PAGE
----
In my 20s, I learned to speak Spanish with a wave of refugees from South America. I just “hung out” and took a few lessons, sang in a small Latin folk band and eventually married a Chilean refugee. Because I had never properly studied Spanish or lived in a Spanish-speaking country, I had a lot of gaps in my knowledge and weaknesses in my listening and speaking abilities. When I had a miscommunication, I tended to blame myself, looking for what I might have misheard or misinterpreted. But later, I understood that many of the times in which I had immediately judged myself to be the “issue,” this was often not the case.

By this, I am not recommending we don’t look at our role in miscommunication – not at all. Self-awareness is critical to strong communication. But sometimes, due to lack of confidence, we focus entirely on our “issues” and overlook other factors. When there is miscommunication, people often go one of two ways – “it was because the other person did X Y Z” or “it was because I don’t speak (the language) well enough, I have a strong accent, I don’t understand the vocabulary, etc.” It is either the other person’s fault or my fault.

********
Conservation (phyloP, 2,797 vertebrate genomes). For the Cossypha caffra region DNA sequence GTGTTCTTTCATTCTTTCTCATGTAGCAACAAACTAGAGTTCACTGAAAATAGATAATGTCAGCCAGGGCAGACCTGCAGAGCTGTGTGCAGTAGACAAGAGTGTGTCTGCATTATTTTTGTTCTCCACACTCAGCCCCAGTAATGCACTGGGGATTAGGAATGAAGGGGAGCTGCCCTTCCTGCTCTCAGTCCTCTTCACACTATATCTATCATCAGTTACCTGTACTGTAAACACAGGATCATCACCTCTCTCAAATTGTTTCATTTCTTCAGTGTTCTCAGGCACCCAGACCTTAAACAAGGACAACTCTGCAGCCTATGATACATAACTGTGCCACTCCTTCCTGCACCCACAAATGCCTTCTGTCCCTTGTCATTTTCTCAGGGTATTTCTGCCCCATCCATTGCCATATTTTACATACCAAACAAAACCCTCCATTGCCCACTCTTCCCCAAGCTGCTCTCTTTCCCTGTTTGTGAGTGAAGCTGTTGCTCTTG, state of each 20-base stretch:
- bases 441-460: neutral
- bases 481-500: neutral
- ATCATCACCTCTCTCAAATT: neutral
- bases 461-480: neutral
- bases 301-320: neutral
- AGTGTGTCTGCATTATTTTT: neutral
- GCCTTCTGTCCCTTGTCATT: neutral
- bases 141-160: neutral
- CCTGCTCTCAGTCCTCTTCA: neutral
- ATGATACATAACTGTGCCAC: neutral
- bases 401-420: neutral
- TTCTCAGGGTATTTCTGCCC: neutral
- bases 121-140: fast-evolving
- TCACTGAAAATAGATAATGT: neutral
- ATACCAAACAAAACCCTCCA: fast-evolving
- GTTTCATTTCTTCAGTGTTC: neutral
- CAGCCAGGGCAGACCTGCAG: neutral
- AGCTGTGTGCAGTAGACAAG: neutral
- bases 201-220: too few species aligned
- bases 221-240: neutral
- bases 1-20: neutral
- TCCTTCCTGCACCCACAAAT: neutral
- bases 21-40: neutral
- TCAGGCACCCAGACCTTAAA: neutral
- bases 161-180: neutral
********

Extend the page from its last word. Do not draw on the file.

Regardless of our own weaknesses in a language and our limitations in understanding cultural expectations, always blaming ourselves is neither beneficial nor correct. Having self-awareness and taking our limitations into account is certainly important for communication. But having the confidence to clarify and verify, having the ability to laugh at one’s own weaknesses, using intuition to feel out where the other person is coming from, looking at the interaction from the other person’s perspective – these are critical steps towards developing strong communication skills.

In my work, I have seen this same dynamic. Some clients are basically confident – they can laugh at their mistakes and mispronunciations; they ask questions and confirm their understanding; they take initiative to communicate with others. These clients tend to make notable progress towards their language goals. On the other hand, some clients focus on their insecurities, their fears, their mistakes, and their response is to pull back and self-criticize.

An insecure learner is often dealing with other issues that have nothing to do with accent or language weaknesses. And yet their perspective is from this lens. Sometimes overcoming this insecurity is simply a matter of reframing the situation, gaining a few skills and learning a bit more. In other cases, the work needing to be done has nothing to do with language study.

I believe these are things we need to learn as we grow and mature, as we move through life with all its difficulties and joys. Developing self-awareness, taking different perspectives, having the confidence to reach out and initiate interactions, being able to laugh at ourselves, refining our intuitive skills and trusting where appropriate – these abilities can help us to communicate and develop enjoyable interactions and strong relationships.